In this Q&A, Bruce Grantier, a member of the CIR Advisory Board, interviews Martin Leibowitz, author of The Endowment Model and managing director of the research department at Morgan Stanley. His book contains some key concepts that are not only applicable to endowments – they are especially relevant to pension funds. In particular, the book focuses on a “beta-based” approach, a simplified version of mean variance optimization that relates the beta of asset classes to that of US equities. In this interview, Leibowitz discusses the impact of the financial crisis on endowments and whether or not investors are ready to espouse a beta-based model in its wake.
BG: My main question would be around what the reaction has been by endowments following the 2008/2009 financial crisis? From what you have seen, how have endowments responded?
ML: Most large funds have not abandoned the endowment model, but they have made adjustments to better provide for liquidity needs in the future. They were all hit with severely declining assets in the face of increasing liquidity needs. So what have they done? Generally they have:
– Become more careful in managing private equity commitments in their pipelines.
– Paid more attention to liquidity sources such as hedge funds and their contractual and de-facto liquidity terms.
– Reviewed security lending policies and practices.
– Upgraded the quality of their fixed income holdings.
– More carefully contemplated their future liquidity requirements in stress beta environments
BG: Has there been a move towards the “beta-based” approach which you set out in the book and, which, if I may say, makes a lot of sense? Related to this has the subject of “stress betas” gained more of a following?
ML: We have seen a number of investors beginning to use beta measurement in risk control and even in monitoring individual mandates. However, there has not as yet been a broad-based adoption of the “beta-based” approach for structuring strategic allocations, despite its value as an analytic tool, its highly intuitive nature, and its simplicity compared to traditional mean-variance analysis.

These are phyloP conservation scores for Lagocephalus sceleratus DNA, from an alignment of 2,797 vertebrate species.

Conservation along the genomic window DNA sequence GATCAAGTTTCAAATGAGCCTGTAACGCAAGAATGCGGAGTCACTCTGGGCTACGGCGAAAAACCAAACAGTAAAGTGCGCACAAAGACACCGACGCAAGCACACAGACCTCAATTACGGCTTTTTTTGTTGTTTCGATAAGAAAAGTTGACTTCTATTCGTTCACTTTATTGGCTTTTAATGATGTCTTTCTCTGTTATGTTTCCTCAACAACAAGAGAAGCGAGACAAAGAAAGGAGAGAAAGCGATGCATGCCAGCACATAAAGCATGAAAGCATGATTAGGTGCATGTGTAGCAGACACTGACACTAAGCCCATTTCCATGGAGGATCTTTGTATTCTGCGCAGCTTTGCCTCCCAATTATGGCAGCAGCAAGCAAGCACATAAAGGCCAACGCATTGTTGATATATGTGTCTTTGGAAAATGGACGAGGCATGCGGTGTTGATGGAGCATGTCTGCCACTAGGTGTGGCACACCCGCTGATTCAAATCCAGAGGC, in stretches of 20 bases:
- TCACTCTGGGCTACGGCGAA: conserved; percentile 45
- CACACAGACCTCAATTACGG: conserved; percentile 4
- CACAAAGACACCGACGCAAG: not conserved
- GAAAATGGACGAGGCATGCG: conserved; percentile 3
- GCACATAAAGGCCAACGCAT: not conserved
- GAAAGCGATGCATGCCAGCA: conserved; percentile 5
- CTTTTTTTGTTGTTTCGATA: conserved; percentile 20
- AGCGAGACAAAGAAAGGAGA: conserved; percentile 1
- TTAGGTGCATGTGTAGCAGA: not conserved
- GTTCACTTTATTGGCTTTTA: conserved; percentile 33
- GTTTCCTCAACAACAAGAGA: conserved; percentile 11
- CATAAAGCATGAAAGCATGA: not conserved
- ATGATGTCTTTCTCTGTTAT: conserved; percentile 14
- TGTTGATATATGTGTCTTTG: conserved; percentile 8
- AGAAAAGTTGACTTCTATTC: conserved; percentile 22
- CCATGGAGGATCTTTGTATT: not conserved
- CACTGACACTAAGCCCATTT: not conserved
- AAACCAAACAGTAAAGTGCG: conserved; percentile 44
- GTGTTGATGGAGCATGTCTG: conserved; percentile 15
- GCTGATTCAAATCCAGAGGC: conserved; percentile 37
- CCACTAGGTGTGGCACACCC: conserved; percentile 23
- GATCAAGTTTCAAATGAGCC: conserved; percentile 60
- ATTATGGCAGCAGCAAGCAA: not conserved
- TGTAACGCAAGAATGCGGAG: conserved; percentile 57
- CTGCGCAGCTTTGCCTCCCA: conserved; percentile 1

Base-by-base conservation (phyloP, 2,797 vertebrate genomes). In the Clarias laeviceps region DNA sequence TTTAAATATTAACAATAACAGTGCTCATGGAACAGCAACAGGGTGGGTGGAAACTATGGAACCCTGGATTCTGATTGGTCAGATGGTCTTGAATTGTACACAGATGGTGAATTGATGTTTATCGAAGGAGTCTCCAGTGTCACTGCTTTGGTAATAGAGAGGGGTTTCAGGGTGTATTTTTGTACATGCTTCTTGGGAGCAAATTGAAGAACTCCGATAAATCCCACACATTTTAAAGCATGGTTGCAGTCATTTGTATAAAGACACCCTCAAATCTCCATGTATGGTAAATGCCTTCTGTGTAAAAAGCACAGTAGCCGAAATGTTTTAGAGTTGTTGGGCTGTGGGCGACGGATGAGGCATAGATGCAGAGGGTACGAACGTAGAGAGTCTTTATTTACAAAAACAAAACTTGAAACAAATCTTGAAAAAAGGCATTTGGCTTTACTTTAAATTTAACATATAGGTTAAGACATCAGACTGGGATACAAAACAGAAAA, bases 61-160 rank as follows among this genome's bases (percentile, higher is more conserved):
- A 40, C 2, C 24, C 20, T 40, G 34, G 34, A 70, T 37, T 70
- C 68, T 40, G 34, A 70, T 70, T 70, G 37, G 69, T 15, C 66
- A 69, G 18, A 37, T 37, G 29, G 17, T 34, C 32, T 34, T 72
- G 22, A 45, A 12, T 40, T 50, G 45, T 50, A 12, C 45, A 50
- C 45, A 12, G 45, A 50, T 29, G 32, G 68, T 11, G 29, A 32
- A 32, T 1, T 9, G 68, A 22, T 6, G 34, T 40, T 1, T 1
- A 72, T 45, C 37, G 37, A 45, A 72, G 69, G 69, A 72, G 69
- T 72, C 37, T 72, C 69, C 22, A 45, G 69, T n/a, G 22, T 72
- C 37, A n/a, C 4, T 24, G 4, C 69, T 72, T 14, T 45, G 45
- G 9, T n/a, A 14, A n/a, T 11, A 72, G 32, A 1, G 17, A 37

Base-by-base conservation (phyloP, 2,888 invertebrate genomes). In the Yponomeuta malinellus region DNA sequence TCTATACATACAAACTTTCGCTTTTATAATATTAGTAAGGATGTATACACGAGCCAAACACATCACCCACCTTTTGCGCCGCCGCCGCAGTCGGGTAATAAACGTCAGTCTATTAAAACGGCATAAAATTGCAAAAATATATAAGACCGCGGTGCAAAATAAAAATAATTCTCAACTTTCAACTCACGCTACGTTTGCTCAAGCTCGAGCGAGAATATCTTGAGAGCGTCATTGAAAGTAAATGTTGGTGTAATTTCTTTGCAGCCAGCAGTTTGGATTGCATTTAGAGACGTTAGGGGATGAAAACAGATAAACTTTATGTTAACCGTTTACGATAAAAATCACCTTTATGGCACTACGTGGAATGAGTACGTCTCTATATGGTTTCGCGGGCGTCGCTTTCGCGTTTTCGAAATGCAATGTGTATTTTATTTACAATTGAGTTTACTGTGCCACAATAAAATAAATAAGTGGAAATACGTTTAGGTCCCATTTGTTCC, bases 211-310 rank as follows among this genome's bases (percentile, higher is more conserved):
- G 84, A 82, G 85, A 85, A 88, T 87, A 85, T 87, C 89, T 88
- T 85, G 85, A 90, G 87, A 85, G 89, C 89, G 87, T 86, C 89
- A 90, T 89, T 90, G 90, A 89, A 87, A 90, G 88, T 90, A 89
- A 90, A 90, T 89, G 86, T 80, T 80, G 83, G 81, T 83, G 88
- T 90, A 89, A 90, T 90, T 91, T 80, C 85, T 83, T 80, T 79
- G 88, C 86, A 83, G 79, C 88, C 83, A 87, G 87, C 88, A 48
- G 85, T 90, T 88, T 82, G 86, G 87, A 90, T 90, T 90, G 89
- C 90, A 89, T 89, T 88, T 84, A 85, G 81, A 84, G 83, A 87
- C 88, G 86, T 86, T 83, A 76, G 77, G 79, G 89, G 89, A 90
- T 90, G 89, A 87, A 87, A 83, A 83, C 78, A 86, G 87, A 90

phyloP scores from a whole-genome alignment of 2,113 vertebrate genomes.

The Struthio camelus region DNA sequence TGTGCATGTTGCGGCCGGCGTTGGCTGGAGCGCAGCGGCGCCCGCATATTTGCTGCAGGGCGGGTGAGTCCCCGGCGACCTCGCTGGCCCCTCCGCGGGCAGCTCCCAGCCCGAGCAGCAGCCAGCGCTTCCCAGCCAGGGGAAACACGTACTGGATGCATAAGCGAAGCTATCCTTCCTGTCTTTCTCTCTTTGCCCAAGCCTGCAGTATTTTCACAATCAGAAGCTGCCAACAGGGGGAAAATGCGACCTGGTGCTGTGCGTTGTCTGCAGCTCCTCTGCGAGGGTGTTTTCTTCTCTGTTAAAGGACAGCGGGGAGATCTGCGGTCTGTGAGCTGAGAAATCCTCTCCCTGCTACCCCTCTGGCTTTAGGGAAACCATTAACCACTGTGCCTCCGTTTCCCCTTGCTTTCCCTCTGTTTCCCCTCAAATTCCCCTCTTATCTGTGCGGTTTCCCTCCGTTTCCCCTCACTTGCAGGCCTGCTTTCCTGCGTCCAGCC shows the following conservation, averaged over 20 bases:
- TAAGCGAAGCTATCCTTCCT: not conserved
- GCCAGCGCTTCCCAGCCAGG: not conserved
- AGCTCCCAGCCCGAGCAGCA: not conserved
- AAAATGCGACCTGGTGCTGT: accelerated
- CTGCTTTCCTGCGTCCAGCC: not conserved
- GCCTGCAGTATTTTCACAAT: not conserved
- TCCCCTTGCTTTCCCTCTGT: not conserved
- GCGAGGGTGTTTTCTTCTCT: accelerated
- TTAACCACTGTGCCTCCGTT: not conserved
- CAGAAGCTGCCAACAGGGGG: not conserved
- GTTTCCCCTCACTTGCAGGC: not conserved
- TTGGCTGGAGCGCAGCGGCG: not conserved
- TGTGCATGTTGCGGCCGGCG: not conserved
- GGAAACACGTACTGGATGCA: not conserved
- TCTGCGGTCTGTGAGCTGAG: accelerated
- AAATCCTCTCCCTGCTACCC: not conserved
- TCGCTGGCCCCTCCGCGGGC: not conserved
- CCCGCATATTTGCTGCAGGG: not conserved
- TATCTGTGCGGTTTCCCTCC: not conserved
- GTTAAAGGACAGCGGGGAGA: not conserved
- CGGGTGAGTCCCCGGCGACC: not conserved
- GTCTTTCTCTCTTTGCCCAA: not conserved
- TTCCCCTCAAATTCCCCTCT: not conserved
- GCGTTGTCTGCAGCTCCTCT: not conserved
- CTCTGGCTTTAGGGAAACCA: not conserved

On the second point, from my observations, endowments do accept that that correlations are likely to again approach “1” in future crises and lead to another “stress beta” effect.
BG: Recent endowment returns have improved which may have alleviated some pressure on endowments and their spending capacity. What have you seen in this regard and what do you see going forward?
ML: Yes, returns have come back, but fund values are mostly still below the pre-financial crisis peak, resulting in generally higher spending percentages and less flexibility in funding policies. Going forward, endowments would like to return to more sustainable spending levels. It is perhaps human nature to want to support to their institution’s objectives and/or their beneficiary needs at roughly the same level as in the past. This desire is certainly laudable, but the setbacks of the past two years have reduced their ability to do so.
BG: Your book offers the suggestion that the endowment model can earn higher returns in normal times, thus providing cushion for those unusual times of market stress. Has the recent experience of the financial crisis convinced endowments of this argument?
ML: Let me address this question in two parts.
Over the past 10 to 15 years ending in 2007, the larger, more diversified generated better returns than their less diversified brethren. However, the dollars drawn from the endowment also grew and became a larger percentage of many universities’ operating budgets. In this sense, the better returns DID create budgetary value, but they did not help to build a cushion against adverse market downturn such as we experienced in 2008.
In terms of the future, given current standard assumptions, diversified funds “should” again provide better expected returns over the long-term (even if at a somewhat lower level of expectation than earlier). The experience of 2008-2009 has been a source of many lessons, one of which is that the investment staff needs to be more tightly integrated with the university’s financial office and its spending plans. This coordination should at least result in one kind of “cushion” in the form of improved liquidity planning and greater flexibility in spending commitments.
BG: Finally, your book notes the impact of asset size on endowment returns. Have you observed any differences in larger vs. smaller endowments as to how they have reacted to the financial crisis and the observations we talked about above?
ML: The answer to that is also not clear– the window for observation is still quite small. Endowments of all sizes make lots of efforts to earn the higher returns potentially offered by alternatives. However, as is well-known, the range of manager returns within an asset class such as private equity, for example, is extremely wide. And not all small endowments can count on being able to select, access, and monitor the ever-shifting cadre of higher-tier fund managers. Consequently, over the long term, the larger endowments should continue to enjoy a certain advantage.